The Emerging Threat of Synthetic-Identity Fraud – Part 2 of a 3-Part Series

The Emerging Threat of Synthetic-Identity Fraud – Part 2 of a 3-Part Series

Last week, we tackled the topic of identity proofing – how it’s changing and why it matters to your organization. We learned that when setting up new accounts, the practice of answering questions as unique identifiers has become less effective and may be putting you at risk for identity theft. This week, we’re going to talk about synthetic-identity fraud, and while it may not be someone stealing your actual identity, it can still do considerable harm and presents another challenge for security professionals to overcome to keep your data safe from breaches.

What is Synthetic Identity Fraud?
Synthetic-identity fraud is the crime of committing identity theft while using fictitious information. A fraudster creates a fake identity and uses that identity to obtain credit, open deposit accounts, and secure important documents such as driver’s licenses and passports. This new identity is often made up with a real Social Security number, often stolen from a child, who has not yet used their number to establish credit. The rest of the identifying information used may include small snippets of real information – a mother’s date of birth or ex-husband’s address. Often, parts (or all) of the identity is completely fabricated. It’s important to understand that this type of fraud is elaborate and complex and first requires the expert-level thief to obtain sensitive personal identifying information.

How Does a Synthetic-Identity Become Legitimate?

Thieves engaged in this kind of activity are patient and persistent and use many methods to obtainsensitive information: stealing mail, trash, phishing, and hacking online accounts to name a few. Large data breaches, such as the recent breach against Marriott, is an example of how your personal data may get into the wrong hands. Fraudsters take advantage of this information and loopholes in the credit application system to develop a credible identity. When a new applicant applies for credit, a new credit file is created. Often the application will be denied if the applicant has no credit history. But with the credit file established, the con-artist applies for more credit, focusing on sources that tend to be more tolerant of those trying to establish credit. Eventually, they get an approved application and will use that for credit-building, gradually getting higher limits and maxes out the account. This is why child and inactive Social Security numbers are popular with thieves. Scammers also seek to find ways to use a fake identity as an authorized user on a credit card account. This can create a borrowing history that allows the thief to apply for new cards and cash them out. Worse, identity thieves may use fraudulent checks to pay for the credit card debts maximizing the use of the cards.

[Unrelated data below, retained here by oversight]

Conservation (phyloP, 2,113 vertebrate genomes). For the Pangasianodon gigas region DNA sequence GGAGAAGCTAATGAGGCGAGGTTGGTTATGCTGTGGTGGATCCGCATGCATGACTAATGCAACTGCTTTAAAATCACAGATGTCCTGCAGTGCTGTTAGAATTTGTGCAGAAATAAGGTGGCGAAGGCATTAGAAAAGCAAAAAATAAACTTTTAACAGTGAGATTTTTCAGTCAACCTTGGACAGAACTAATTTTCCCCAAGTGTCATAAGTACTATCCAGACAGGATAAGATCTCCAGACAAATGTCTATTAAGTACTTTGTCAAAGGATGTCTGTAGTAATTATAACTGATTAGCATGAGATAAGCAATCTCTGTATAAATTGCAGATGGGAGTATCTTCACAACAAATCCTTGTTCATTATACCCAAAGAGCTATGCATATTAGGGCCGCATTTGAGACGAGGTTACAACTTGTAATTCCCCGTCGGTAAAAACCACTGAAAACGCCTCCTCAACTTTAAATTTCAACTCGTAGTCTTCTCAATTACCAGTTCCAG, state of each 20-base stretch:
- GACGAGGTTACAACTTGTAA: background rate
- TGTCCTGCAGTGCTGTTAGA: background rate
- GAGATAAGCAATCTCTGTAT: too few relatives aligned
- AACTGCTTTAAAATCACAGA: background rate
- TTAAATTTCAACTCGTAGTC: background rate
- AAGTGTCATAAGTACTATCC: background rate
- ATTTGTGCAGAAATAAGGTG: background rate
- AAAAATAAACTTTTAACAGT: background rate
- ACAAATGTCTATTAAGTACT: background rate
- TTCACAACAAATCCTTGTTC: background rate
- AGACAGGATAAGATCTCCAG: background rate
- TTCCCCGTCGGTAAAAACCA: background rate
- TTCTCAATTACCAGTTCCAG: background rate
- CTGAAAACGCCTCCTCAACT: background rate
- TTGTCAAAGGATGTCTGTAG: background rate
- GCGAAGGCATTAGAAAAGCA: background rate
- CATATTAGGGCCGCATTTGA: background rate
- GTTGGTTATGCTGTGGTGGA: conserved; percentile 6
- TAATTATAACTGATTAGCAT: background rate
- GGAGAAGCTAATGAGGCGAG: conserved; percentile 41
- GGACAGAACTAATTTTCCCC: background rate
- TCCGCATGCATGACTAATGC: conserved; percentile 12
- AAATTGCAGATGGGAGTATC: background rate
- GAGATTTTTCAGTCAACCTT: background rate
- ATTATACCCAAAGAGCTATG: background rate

How to protect yourself

It’s up to each of us to do what we can to keep our information safe. It’s not enough anymore to simply protect your Social Security Number as this has likely been shared across many different areas over the years. As we’ll discuss in our next blog, now is the time to take advantage of existing identity solutions and authentication solutions to replace the commonly, and insecure, use of usernames and passwords. Additionally, take the time to learn how to keep your child’s identity safe, place a fraud alert on your credit card reports (you can do this directly with Equifax, Experian, and TransUnion) and make sure you’re doing business with trustworthy sources.

What about data breaches?

Data and privacy breaches continue to happen, and consumers expect their information to be protected by the companies they do business with who require them to share sensitive information. How do security leaders prevent fraud at scale? There are many companies working on the answer to this. Join us in mid-January when we will take a closer look at new identity strategies and leading companies that are committed to protect themselves and consumers from the growing threat of data breaches.

The Kuma difference

Kuma is making a difference and helping organizations strike a balance between establishing a secure identity verification process and making it easy to do business with them. We havesolutions to help you achieve your privacy, security, and risk goals and ensure you have access to senior level resources and confidence through our forward-thinking approach. Learn more about Kuma at www.kuma.pro and what makes us different.

Learn more about our privacy, security, and identity services.

Request a consultation with a Kuma team member.

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Meet Tracy Hulver
Meet Tracy Hulver

Kuma’s Vice President, Identity

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